Artist: Curtis Mayfield
Genre: Soul / Funk
Quality: APE (image+.cue)
Get Down (5:48)
Keep On Keeping Up (5:09)
We Got to Have Peace (4:45)
Beautiful Brother of Mine (7:27)
Now You’re Gone (6:48)
Love to Keep You in My Mind (3:47)
It’s not that the songs are poor, but in general, they are simply not as memorable. Some of the rhythms and structures become more simplistic and other ideas are not as successful. On top of this, some songs seem to overstay their welcome, something that didn’t happen on ‘Curtis.’ Overall the production is a little smoother, though sometimes the additional overdubs almost clutter the song. Perhaps the most obvious difference, might be that Curtis appears to have spent more time arranging the overdubs than the rhythm tracks, or the core of each song.
Mayfield employs a similar formula to ‘Curtis’ on ‘Roots, mixing funk and soul, balladry and social comment. He still incorporates horns and strings with a funky rhythm section and his instantly recognisable voice, to fine effect for the most part. In the sexualised ‘Get Down’ (similar in some ways to ‘If there’s Hell Below…’) he adds some lightly distorted guitar tone to his lead work and keeps the tempo a little faster than usual.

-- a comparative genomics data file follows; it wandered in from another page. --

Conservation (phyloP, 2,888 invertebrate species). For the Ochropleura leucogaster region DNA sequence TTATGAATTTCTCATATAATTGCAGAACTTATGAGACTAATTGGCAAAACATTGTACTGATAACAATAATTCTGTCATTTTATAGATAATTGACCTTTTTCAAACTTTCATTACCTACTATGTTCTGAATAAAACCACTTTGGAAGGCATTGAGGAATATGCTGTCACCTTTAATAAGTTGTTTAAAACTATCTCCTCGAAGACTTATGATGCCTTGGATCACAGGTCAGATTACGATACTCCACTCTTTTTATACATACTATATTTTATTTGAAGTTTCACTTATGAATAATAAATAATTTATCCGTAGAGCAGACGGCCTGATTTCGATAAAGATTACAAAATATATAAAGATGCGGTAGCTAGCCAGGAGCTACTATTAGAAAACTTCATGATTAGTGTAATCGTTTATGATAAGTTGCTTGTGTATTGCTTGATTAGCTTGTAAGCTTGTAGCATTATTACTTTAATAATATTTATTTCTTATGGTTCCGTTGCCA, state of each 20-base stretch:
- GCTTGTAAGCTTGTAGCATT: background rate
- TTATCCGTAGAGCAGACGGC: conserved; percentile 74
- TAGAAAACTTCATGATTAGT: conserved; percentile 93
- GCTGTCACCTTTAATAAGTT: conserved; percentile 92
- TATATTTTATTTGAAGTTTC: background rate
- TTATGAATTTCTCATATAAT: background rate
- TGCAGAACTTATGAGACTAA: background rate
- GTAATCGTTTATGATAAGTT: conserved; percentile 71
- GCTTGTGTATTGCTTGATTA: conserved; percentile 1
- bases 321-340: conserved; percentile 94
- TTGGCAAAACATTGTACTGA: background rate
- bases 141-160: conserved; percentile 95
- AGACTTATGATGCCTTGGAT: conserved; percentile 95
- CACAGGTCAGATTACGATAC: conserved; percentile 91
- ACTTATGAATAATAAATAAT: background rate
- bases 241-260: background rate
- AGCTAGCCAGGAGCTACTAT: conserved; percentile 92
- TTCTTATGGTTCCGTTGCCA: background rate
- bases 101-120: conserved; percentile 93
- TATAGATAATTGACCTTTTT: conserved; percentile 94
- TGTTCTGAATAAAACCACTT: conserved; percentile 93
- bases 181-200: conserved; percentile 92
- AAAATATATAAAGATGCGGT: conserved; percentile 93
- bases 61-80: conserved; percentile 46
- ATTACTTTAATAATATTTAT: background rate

Next is ‘Keep on Keeping On’ which is a nice, if slightly overlong soul ballad with an uplifting chorus. But songs like ‘Underground’ (presented as a superior, striped down version as a bonus track on the Rhino reissue) or ‘Beautiful Brother of Mine’ and ‘Now You’re Gone’ are a little too straight forward and repetitive to stay with you. More disappointing, perhaps, is the almost carbon copy of ‘If There’s Hell Below…’ that ‘Beautiful Brother of Mine’ seems to be, at the very least, the rhythm track is far too similar, although the gospel styled backing vocals are effective.
Perhaps this was a conscious move from Mayfield, after all the album is called ‘Roots.’ And if he is looking back, then we are treated to nods toward the blues ‘Now You’re Gone’ (albeit with an interesting string arrangement and his full horn-sound) and even The Impressions, on my favourite piece on the album, ‘We Got to Have Piece.’ Lifted as a single, it brings everything together so well, closing with a sax solo over a fade.
It’s very easy to look back on an artist’s oeuvre, from forty years after, and pick out highlights. In 1971, this album, coming on the heels of his debut solo effort and a live album, ‘Roots’ must have sounded fantastic. In most aspects, it is very close in style to ‘Curtis’ – which, for me, is as much as flaw as a strength. With only two really great songs, this is a mixed bag for me, one whose compositions don’t take full advantage of Curtis’ songwriting skills.